Crackdown on Xi Jinping bribes targets tech minister
China’s Minister of Industry and Technology Xiao Yaqing is under investigation by the Chinese Communist Party’s deeply feared internal watchdog, becoming the latest high-ranking executive to breach the president’s corruption crackdown Xi Jinping.
The Central Commission for Discipline Inspection said the 62-year-old was suspected of “violating discipline and the law”, without giving further details. Ambiguous wording is often a precursor to more specific accusations of CCDI corruption.
Xiao, head of China’s Ministry of Industry and Information Technology since 2020, held a high-level position leading Beijing’s efforts for technological self-sufficiency, including in computer chips and telecommunications, a national security priority for Xi’s government.
He was previously head of the State Administration for Market Regulation, China’s market watchdog.
The CCDI probe into Xiao comes as Xi’s long anti-corruption crusade has intensified ahead of a crucial party congress later this year, when the president is expected to secure an unprecedented third term.
The nearly 10-year-old anti-corruption campaign has long been seen by analysts as having a dual purpose of weeding out corruption from Chinese politics, government and business, as well as purging Xi’s rivals and possible threats. future.
The investigation into Xiao follows that of tens of thousands of officials since Xi came to power in late 2012.
But the populist anti-corruption campaign has intensified since late last year, when the CCDI surveyed up to 25 major public financial institutions.
After several months of inspections, the CCDI announced new investigations into a handful of financial regulators. Analysts say a new wave of corruption cases could be heralded.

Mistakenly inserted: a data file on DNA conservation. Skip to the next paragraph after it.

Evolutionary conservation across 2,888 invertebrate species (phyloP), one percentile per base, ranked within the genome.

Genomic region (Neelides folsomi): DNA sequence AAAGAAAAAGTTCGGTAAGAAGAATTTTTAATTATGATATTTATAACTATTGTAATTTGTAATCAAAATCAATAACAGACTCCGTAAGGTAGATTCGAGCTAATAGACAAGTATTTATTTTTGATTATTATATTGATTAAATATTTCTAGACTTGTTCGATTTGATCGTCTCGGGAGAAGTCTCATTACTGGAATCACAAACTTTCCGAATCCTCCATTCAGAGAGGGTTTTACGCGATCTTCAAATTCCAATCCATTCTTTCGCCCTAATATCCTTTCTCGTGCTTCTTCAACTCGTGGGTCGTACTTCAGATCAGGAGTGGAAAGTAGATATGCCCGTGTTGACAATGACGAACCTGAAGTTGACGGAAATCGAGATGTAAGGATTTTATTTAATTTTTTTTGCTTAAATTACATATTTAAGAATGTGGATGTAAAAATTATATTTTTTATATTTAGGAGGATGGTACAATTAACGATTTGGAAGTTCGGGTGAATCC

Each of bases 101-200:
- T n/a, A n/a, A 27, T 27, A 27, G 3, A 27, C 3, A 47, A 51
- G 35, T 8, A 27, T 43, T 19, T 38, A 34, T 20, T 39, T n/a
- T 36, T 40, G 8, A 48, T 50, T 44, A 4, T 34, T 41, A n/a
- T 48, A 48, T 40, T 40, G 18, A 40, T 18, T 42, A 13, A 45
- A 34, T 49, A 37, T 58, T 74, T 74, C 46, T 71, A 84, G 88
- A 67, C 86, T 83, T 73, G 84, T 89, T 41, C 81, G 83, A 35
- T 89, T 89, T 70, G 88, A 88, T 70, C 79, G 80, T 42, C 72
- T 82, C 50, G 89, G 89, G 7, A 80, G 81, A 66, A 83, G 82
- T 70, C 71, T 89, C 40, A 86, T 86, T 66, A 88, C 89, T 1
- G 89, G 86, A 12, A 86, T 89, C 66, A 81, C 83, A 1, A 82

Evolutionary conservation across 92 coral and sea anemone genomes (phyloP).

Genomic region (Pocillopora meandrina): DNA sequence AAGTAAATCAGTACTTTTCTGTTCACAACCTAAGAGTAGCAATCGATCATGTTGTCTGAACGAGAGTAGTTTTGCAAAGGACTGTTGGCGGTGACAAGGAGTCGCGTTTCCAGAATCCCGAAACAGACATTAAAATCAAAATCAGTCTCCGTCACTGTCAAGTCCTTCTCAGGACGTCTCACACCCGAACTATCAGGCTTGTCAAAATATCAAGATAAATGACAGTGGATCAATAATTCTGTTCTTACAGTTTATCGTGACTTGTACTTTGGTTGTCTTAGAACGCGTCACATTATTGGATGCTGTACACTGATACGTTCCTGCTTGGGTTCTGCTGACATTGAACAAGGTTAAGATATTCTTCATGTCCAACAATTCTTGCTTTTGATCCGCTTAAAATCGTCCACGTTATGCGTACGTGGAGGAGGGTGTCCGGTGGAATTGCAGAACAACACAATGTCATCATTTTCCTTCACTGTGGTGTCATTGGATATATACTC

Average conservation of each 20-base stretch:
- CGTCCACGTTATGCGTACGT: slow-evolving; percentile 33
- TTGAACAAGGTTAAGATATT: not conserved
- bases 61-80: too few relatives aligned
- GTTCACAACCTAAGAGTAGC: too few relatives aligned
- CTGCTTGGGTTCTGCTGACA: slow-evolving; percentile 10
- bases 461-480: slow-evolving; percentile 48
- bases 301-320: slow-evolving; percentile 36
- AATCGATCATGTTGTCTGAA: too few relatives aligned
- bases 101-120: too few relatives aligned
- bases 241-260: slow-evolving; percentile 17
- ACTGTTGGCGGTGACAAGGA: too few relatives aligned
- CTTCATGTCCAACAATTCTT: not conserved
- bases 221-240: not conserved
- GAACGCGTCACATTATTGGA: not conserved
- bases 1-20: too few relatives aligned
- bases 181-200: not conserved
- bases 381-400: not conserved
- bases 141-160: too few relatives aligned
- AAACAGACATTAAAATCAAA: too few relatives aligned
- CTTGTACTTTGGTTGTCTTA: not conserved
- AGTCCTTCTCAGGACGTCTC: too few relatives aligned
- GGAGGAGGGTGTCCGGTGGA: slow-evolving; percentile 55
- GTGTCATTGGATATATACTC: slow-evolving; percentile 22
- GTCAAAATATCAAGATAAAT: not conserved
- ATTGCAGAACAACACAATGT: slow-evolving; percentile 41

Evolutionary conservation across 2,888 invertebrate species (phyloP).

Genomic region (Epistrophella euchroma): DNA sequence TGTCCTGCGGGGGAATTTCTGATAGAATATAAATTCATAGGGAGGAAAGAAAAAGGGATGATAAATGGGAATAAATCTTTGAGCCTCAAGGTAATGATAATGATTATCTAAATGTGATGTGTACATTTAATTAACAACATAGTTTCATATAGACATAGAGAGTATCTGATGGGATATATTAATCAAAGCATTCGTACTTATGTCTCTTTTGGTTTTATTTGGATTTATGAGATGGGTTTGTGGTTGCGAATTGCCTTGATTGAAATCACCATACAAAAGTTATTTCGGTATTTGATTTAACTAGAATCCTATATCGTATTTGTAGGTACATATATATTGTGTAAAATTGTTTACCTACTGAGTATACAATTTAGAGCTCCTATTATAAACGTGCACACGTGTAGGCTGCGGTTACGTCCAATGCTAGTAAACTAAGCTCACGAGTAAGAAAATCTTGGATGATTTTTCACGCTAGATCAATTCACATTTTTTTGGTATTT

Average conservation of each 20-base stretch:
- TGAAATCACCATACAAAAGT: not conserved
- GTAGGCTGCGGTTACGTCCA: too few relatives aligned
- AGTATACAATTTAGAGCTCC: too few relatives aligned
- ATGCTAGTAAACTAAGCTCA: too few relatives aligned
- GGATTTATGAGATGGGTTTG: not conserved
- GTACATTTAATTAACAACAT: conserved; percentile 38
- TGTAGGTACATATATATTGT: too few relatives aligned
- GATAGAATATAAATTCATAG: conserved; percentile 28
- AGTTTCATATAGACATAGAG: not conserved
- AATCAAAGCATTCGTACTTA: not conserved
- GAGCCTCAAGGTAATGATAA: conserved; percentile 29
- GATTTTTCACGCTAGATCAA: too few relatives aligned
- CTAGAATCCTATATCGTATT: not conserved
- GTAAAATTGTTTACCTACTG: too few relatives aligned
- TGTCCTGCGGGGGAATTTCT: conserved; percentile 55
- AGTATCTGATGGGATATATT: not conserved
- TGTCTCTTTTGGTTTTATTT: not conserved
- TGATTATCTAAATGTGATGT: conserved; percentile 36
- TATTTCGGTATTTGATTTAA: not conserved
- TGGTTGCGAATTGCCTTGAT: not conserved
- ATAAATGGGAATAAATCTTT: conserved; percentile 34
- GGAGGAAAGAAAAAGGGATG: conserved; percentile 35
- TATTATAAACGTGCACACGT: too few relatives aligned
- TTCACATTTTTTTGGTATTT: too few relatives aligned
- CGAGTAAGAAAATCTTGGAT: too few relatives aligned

On Wednesday, the CCDI said it had placed Chen Shuang, former chief executive of China Everbright, a Hong Kong-listed financial conglomerate controlled by the Chinese state, under investigation. The CCDI said Chen was suspected of “violations of the law” but did not provide further information.
The 54-year-old, who resigned from Everbright in 2019, was president of the Hua Jing Society, a Hong Kong-based social group for elite Chinese ‘principalities’ – as the children of top government officials are called. left. In 2016, the group attempted to buy out English football club Liverpool.
Xi’s targeting of “tigers and flies,” or high- and low-ranking government officials, has mainly brought down members of the 95 million-strong CCP, including top leaders such as Ling Jihua, a top aide to the CCP. former President Hu Jintao, and Zhou Yongkang, China’s former security chief.
According to senior Western officials, including Christopher Wray, director of the Federal Bureau of Investigation, Beijing routinely forces fleeing Chinese to return from foreign soil as part of a crackdown on corruption.
Extralegal tactics by the CCDI and Chinese security agents include coercion and covert overseas missions, including kidnappings.
Additional reporting by Primrose Riordan in Hong Kong